According to a mythology, there was a demon who worshipped Lord Shiva with devotion. Pleased, Lord Shiva made an appearance and asked him for this wish, upon which the demon asked for an ability to turn everything he touches into ashes [hence, the demon was called Bhashmasur]. Lord Shiva gave him what he desired, but he insisted on trying the boon by touching Lord Shiva himself. After this, Lord Shiva ran away from him and stayed hidden near a damp, dark area.
There is also a story of Lord Shiva teaching Lord Bhimsen to sing. As the story goes, Lord Bhimsen was not good at singing. When he sang, Lord Shiva commented that he sounded like a donkey. After that, enraged Lord Bhimsen ran after Lord Shiva and, the latter stayed hidden to avoid the rage.
Another story suggests that Lord Shiva, who lived a life of a sage and adopted a vegetarian lifestyle, was asked by his wife, Goddess Parvati, who was non-vegetarian, to try meat and alcohol at least once. As it was a request of his wife, Lord Shiva could not deny, but at the same time, he could not be seen eating meat. So, Lord Shiva went to a dark field [near Pigalasthan on Chahre] and ate meat with alcohol.
“It is not a norm to offer meat and alcohol to Lord Shiva. However, only this day, we worship Luku Mahadya and offer him meat, samay baji, alcoholic beverages (tho: and aila), spring onions. We also offer wobu (white flower of radish), lubu (yellow flower of mustard greens) and kunabu (koirala or Mountain Ebony). At home, we prepare a feast with the same too,” shares Tuladhar.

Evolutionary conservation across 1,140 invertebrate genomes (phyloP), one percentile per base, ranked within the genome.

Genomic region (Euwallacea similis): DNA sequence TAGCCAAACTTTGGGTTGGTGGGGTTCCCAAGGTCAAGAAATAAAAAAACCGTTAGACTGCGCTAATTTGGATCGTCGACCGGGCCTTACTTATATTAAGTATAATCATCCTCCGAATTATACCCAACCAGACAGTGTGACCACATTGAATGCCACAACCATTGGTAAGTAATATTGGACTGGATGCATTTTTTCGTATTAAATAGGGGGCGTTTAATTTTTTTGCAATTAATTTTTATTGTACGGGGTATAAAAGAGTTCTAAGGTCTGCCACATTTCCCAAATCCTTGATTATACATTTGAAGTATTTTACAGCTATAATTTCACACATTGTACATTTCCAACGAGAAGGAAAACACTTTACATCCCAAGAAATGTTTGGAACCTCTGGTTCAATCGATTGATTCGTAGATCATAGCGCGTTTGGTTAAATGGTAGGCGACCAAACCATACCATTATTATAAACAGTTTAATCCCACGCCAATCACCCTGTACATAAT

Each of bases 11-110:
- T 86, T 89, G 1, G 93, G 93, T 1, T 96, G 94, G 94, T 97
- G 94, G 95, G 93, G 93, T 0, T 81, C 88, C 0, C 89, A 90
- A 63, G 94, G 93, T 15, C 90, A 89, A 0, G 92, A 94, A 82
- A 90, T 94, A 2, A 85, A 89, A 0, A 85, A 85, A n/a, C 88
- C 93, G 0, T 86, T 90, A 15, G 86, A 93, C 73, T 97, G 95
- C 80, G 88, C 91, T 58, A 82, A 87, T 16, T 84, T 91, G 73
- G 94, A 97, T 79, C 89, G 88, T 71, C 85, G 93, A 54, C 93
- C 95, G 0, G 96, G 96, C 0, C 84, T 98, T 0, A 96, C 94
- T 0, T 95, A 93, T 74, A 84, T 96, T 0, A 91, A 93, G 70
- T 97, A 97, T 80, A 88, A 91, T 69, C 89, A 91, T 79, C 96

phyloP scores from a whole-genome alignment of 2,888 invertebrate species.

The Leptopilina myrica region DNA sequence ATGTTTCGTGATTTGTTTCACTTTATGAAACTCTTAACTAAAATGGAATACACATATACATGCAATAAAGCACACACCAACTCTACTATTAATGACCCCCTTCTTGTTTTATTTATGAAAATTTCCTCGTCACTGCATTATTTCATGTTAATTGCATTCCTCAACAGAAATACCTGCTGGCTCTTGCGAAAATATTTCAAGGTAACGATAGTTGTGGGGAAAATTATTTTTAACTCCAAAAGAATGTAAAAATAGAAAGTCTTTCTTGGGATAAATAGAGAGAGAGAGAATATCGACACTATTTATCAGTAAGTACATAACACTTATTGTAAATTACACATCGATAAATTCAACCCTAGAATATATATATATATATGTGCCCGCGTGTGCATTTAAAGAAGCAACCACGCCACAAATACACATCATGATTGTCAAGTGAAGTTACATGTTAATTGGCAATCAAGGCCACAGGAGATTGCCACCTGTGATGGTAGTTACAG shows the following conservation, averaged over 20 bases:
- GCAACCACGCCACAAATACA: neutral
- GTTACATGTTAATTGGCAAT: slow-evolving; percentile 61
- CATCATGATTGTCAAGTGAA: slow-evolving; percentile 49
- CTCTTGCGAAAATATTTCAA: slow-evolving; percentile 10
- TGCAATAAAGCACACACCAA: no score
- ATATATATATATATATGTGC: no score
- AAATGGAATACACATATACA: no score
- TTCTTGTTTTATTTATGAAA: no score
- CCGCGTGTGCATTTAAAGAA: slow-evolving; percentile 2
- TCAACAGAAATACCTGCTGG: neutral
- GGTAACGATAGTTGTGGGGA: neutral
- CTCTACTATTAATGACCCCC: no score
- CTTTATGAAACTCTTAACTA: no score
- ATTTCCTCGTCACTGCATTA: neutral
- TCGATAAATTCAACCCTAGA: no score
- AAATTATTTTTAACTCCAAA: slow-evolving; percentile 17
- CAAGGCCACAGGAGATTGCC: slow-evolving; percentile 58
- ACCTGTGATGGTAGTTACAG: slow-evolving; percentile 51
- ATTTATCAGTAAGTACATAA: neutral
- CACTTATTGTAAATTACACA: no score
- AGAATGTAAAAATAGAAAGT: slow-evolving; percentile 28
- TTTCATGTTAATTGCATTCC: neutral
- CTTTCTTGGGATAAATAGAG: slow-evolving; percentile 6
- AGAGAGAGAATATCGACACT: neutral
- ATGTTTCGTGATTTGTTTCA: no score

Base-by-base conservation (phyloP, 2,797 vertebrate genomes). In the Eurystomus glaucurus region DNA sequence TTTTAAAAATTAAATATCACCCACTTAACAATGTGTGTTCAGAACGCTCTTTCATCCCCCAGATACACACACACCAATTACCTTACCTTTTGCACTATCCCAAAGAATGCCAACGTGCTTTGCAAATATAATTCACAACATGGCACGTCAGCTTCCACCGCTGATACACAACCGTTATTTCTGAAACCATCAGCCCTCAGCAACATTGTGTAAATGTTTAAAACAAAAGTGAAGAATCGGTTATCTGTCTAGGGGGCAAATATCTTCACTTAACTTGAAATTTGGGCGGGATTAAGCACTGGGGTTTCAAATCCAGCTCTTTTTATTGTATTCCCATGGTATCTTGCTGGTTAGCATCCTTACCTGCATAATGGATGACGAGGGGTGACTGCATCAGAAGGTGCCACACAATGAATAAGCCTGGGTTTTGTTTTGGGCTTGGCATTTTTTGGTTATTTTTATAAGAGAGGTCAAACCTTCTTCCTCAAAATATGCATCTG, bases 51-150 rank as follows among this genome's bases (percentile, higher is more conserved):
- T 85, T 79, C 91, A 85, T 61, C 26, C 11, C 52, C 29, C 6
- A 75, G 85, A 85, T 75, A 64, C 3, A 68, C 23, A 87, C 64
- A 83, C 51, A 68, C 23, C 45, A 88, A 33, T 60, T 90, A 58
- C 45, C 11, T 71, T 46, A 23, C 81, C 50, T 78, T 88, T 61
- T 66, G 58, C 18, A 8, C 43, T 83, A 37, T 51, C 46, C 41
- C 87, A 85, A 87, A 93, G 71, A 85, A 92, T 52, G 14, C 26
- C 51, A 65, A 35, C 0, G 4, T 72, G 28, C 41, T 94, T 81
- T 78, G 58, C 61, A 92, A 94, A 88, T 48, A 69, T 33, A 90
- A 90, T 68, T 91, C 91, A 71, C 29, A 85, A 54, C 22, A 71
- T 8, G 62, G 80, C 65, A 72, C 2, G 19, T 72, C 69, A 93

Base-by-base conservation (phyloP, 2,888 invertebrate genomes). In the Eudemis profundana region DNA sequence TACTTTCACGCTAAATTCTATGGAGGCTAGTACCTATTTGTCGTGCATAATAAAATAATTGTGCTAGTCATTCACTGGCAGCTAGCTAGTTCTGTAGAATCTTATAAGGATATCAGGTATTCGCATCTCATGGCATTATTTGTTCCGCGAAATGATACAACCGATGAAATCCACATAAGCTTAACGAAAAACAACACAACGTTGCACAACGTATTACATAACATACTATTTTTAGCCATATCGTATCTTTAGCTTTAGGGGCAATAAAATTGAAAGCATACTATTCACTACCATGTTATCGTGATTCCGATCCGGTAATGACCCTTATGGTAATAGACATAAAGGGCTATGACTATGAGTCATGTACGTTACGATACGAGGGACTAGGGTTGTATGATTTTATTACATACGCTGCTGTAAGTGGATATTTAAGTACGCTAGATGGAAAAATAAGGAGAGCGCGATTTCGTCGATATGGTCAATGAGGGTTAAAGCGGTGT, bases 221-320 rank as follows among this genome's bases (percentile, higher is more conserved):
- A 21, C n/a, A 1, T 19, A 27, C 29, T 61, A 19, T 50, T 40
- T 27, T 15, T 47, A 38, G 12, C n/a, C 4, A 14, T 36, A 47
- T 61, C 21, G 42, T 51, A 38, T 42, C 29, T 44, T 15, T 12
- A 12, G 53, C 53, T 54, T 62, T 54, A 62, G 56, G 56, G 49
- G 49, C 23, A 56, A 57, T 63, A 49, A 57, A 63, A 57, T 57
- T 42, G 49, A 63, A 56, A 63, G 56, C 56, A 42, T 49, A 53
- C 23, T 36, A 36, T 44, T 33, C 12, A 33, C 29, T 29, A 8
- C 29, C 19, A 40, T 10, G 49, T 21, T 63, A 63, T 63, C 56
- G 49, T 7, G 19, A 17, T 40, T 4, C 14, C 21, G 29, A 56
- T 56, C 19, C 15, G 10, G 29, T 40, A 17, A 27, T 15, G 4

Different procession of Ajima
Another component of the festival is the unity among different processions of different forms of Goddess Ajima around the city. It is said that there are eight forms of Ajimas or Ashtamatrikas in Kathmandu, that were installed and worshipped for protection and prosperity.
On the second day of Paachahre, at Tundikhel, three khats (a form of palanquin) with idols of Kanga Ajima from Yetkha, Lumri Ajima from Wotu and Lumri Ajima from Tebahal are brought together for a ceremonial event. They are believed to be sisters and this event at Ason is taken as their reunion.
The same ceremony is conducted at Ason, a day after Ghodejatra, where the festival is much more celebrated and attended by many. The three groups are donned in red, blue and yellow caps representing Yetkha, Wotu, and Tebahal respectively. The ceremony at Ason is held at the same auspicious time for the ceremony in Tundikhel.